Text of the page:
Katherine Burrow, who was pouring the wine at Wild Grace for Melissa was herself a winemaker. She had two of my favorite grapes, Tempranillo and Malbec, planted on a one acre plot out in the country. She and her husband had planned to cultivate and grow their little vineyard by adding an acre a year. After attending a wine camp in Fredericksburg, they decided there was too much they didn’t know about harvesting grapes and would be unable to expand at that pace.
I was taking too long and talking too much, and my team members, Susan Johnson, Linda Dunlop and Helen Partain, interrupted my discussion on wine making and grape growing to drag me off to The Millhouse Pizzeria and Stage, then on to Baker’s Furniture, Frocksy and Boogie Nights before winding up at Rosalind’s Coffee House, which was jammed with shouting people, all of whom had been inspired by the samples of the fermented grape juice they had been sampling. The crowd of wine walkers was 90 percent female and very, very loud. After about ten minutes we decided unanimously to leave, even though we had hurried through the event to get our passports stamped in time for the drawing, there was really nothing we wanted badly enough to withstand the crowd and the din.
We went back to Baker’s, as Linda had spotted a cabinet she thought she may want to buy on our earlier visit. Then we met up with more of our crowd who were also shopping for furniture. One of our crowd bought a reclining couch and Linda got her cabinet. Our crowd now numbered eight and eventually became twelve when husbands joined us as we gathered in the Mom’s room at the Millhouse Pizzeria and Stage. In spite of the inclement weather and our rush to finish on time, we all agreed we had had a fun afternoon. As far as the wines went, I don’t think any of our group tasted any they wanted to buy. We noticed that Rosé was most popular, as it was being poured at 3 different locations. Among the first wines sold in American stores was a Portuguese Rosé made by Mateus back in the 70’s. The Rosé seems to have lost its popularity over the decades but is apparently making a comeback. There were three red wines among those we sampled, they were 2016 Syrah, Cabernet Sauvignon and a red blend that was my favorite. They were drinkable, but not enticing, by any means. Many of the ladies in the tasting line at Baker’s seemed very pleased with the sweet white wine labeled HWDS Symphony that was being poured there.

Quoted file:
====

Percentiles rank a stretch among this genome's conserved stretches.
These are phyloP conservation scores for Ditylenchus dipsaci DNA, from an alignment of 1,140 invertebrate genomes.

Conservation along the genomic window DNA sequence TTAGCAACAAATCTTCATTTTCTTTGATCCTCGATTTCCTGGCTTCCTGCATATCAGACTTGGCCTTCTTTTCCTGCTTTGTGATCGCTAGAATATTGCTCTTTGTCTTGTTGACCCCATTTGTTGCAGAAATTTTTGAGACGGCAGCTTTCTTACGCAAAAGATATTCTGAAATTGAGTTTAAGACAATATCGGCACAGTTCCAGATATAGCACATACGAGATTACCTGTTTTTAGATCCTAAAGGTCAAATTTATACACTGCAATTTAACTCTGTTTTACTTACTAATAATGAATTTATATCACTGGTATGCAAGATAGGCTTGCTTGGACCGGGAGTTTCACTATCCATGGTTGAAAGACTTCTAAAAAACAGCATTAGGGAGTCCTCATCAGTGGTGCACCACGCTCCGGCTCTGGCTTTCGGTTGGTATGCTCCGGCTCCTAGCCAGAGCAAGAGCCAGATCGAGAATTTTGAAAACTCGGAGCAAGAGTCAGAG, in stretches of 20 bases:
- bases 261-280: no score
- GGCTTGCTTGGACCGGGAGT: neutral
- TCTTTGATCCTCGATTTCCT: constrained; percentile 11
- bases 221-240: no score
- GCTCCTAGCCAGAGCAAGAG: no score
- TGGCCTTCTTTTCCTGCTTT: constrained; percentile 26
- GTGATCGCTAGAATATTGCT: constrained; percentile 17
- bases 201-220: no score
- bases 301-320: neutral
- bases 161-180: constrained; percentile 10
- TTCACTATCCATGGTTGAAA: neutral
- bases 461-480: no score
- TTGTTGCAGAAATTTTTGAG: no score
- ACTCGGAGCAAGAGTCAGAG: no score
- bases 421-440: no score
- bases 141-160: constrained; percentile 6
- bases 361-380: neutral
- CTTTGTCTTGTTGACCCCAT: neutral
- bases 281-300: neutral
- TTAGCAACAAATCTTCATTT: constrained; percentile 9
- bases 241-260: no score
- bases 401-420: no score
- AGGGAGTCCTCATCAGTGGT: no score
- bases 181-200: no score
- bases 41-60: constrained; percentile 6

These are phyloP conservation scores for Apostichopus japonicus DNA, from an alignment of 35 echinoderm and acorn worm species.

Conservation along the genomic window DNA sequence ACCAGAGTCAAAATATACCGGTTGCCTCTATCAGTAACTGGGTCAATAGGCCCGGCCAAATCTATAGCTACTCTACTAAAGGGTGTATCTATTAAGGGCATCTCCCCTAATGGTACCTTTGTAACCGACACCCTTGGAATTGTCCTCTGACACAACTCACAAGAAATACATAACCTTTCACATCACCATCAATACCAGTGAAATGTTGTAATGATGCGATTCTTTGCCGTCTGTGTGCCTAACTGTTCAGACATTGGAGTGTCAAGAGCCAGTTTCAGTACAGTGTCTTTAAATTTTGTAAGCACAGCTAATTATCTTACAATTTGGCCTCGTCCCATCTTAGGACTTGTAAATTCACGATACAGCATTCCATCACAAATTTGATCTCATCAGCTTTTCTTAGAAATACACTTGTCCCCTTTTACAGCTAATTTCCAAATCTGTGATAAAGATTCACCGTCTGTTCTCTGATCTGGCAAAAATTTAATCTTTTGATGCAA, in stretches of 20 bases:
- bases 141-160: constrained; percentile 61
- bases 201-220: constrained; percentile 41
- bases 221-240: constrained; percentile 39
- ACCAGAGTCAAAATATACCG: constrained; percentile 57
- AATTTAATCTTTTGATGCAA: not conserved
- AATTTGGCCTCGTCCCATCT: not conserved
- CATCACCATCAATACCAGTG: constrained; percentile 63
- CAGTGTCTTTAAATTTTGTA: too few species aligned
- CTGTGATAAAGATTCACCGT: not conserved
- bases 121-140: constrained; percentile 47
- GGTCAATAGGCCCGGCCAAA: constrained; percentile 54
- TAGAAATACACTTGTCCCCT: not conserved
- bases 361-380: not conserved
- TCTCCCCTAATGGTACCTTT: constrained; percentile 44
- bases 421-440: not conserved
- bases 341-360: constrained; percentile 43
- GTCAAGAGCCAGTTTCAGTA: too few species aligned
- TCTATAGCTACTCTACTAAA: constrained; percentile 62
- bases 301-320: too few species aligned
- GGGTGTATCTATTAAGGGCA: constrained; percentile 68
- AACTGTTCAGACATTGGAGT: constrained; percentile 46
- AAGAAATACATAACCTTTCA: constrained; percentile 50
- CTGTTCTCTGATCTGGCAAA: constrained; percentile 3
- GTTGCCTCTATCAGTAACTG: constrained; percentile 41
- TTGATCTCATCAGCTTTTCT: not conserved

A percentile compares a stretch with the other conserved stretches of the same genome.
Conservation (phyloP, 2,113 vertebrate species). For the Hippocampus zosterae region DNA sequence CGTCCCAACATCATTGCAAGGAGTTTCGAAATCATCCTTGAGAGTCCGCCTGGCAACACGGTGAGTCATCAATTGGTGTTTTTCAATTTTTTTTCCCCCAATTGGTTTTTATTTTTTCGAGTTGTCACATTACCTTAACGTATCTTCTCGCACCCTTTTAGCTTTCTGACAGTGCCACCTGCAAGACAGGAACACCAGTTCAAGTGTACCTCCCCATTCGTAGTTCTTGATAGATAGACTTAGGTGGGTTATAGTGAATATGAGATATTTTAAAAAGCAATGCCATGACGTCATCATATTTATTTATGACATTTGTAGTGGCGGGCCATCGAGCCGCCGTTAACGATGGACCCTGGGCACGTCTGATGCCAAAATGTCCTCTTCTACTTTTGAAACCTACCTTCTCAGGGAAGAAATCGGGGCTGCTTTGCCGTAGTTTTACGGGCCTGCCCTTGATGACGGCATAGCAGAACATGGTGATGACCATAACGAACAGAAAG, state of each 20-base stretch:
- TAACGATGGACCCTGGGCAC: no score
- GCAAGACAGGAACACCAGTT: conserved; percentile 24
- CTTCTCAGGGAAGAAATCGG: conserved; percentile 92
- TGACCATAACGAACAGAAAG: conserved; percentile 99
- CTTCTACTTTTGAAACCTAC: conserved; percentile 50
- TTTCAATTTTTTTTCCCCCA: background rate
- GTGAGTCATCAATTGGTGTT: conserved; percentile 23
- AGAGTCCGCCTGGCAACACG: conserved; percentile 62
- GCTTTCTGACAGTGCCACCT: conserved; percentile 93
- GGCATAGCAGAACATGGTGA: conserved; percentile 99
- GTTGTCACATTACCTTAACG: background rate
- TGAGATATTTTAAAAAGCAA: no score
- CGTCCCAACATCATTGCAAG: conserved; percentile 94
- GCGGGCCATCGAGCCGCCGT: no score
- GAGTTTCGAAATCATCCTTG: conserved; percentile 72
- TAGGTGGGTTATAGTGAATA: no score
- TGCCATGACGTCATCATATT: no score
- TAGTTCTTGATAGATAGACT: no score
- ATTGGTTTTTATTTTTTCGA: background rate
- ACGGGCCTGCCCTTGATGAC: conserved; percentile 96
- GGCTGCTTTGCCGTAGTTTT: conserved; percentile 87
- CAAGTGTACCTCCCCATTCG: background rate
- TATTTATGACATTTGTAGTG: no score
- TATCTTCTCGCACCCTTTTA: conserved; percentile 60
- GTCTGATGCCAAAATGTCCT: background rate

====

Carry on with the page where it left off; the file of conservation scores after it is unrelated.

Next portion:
If there hadn’t been thunderstorms that day, we would have begun our wine walk at 3:30. We would’ve visited each of the 12 locations including Roach Feed & Seed, Koehler Graphics, Wholy Formed Yoga, and Rosalind’s Coffee, and sampled 12 different wines.
Our group of 12 gathered and all agreed that they had enjoyed the afternoon and would definitely come back to Downtown Garland for another wine walk. Some of the businesses may have been disappointed by the turnout due to the weather, but they all seemed to be having a good time, too. Our wine walk passport listed event sponsors as: Veritex Community Bank, Gator’s Auto Sales, Jon W. Six, Business World, and Staten’s Appliances. The GDBA is planning to do it again, perhaps in early fall. We’ll all be there; wouldn’t miss it for the world.